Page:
Unlocking the Heart and Soul of Remarkable Leadership, Keith Merron
Remarkable Leadership

Archive for April, 2012

Be Gone Ye Pithy Phrases and Clever Platitudes

Monday, April 30th, 2012
I’m going to cheap car insurance rant a bit about leadership platitudes. I search the web from time to time in search of new and exciting information about leadership and life. In the leadership space I am constantly amazed at the repetition of the same old t

hings.. Is it that we just don’t get it—and therefore need to be bombarded with the usual old stuff? Or are platitudes part of the problem?

I find myself wondering about the platitudes I consistently see:
  • “Be a team player”
  • “Vision is everything”
  • “Followers ponder while visionary leaders take action”
  • “Everyone can be a visionary leader”
  • “Change is constant”
  • “Authentic leadership is all about trust and integrity”

While all true, perhaps, I wonder about the efficacy of offering these simple thoughts in a complex world.

So many thinkers and speakers are reducing leadership to a pithy phrase, a clever quote or a well-packaged story. Perhaps this falls on deaf ears because authentic leaders who are struggling with the content of their lives and feeling the weight of responsibility on their shoulders know that leadership is far more complex and change more difficult, such that it cannot be reduced. It is a process, above all else, that requires one to be present in the moment, to find the magical elixir of interventions, offers, requests, guidance, facilitation and force needed to produce a shift. No set of homogenized phrases does justice to the challenge.

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I find myself wondering what I offer to leaders and whether it is any different. The only thing I can say at this moment is that I am committed to the inquiry. I’m not so quick to say: “Oh, just be yourself,” or “you need a vision”, or “tell the truth; it always is the best way,” as I used to do in my younger years. I yearn for a deeper exploration within myself and my clients where the question and the exploration of what is needed is richly contoured, and where solutions are born out of deep reflection and discovery. I find it is far more important to seek and find the right places within which to find one’s leadership, than to quickly offer something that seems on the surface to be appealing.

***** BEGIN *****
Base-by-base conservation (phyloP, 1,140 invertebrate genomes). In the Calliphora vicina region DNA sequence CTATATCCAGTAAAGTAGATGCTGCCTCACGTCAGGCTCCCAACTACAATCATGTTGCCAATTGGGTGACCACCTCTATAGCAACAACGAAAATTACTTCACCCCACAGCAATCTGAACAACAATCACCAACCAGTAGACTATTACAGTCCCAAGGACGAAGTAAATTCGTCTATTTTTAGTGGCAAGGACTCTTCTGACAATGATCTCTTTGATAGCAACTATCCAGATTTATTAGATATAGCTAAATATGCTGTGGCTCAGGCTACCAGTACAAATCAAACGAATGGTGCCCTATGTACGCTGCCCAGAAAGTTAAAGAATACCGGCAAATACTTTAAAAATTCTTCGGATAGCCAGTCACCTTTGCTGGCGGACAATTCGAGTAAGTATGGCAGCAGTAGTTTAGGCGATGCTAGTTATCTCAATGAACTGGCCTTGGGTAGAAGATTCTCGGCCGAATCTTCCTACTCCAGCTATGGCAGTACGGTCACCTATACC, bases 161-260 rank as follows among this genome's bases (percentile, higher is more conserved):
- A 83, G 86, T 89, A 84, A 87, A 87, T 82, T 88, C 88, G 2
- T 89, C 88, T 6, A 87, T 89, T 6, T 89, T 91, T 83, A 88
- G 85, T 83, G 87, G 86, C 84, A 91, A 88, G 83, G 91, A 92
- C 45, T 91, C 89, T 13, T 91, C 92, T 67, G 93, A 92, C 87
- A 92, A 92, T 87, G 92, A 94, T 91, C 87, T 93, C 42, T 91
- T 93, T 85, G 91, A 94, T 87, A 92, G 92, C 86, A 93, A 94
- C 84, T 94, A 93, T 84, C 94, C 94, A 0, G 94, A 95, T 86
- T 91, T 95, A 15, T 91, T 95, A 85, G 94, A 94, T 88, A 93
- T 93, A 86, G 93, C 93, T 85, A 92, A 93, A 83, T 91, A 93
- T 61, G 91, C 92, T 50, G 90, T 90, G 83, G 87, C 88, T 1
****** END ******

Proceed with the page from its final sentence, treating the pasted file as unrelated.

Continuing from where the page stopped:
What if

we were to throw out everything we know about leadership and wonder anew? Might we find something different, and perhaps might that difference make a difference?


Intervening at the Pattern Level

Monday, April 16th, 2012
One of the CEOs that I coach brought up an issue that I believe is universally crucial for conscious leaders to understand. He shared with me that he was frustrated with the number of people in his organization not acting with a sense of ur

gency, and that he found himself superseding his executives to deal with issues that they should be addressing. One of his managers for example, who leads in unit in a remote site, was not on the ball when the CEO visited. In spite of this he still presented a lackadaisical front. This manager reports to an executive who in turn reports to the CEO. The CEO got frustrated by the manager’s lack of attention and lack of urgency and spoke to them directly about it. In other words, in his frustration he intervened. This was a recurring pattern for this CEO and he shared with me that he was concerned that he was not handling these issues well. He wasn’t. The problem went much deeper than he realized, and his interventions were designed so as to keep the load on his shoulders and maintain dependency. The root of the problem is that the executives themselves are not intervening, and that there is a general complacency among many people throughout the organization. In other words, the CEO’s policy of addressing the smaller issues individually had sidestepped the cause of the problem. The general malaise and inability to recognize it on the part of the executives denotes a cultural problem rather not an individual behavior problem and needs to be addressed as such. In addressing the cultural problem, the CEO has a number of options, including but not limited to: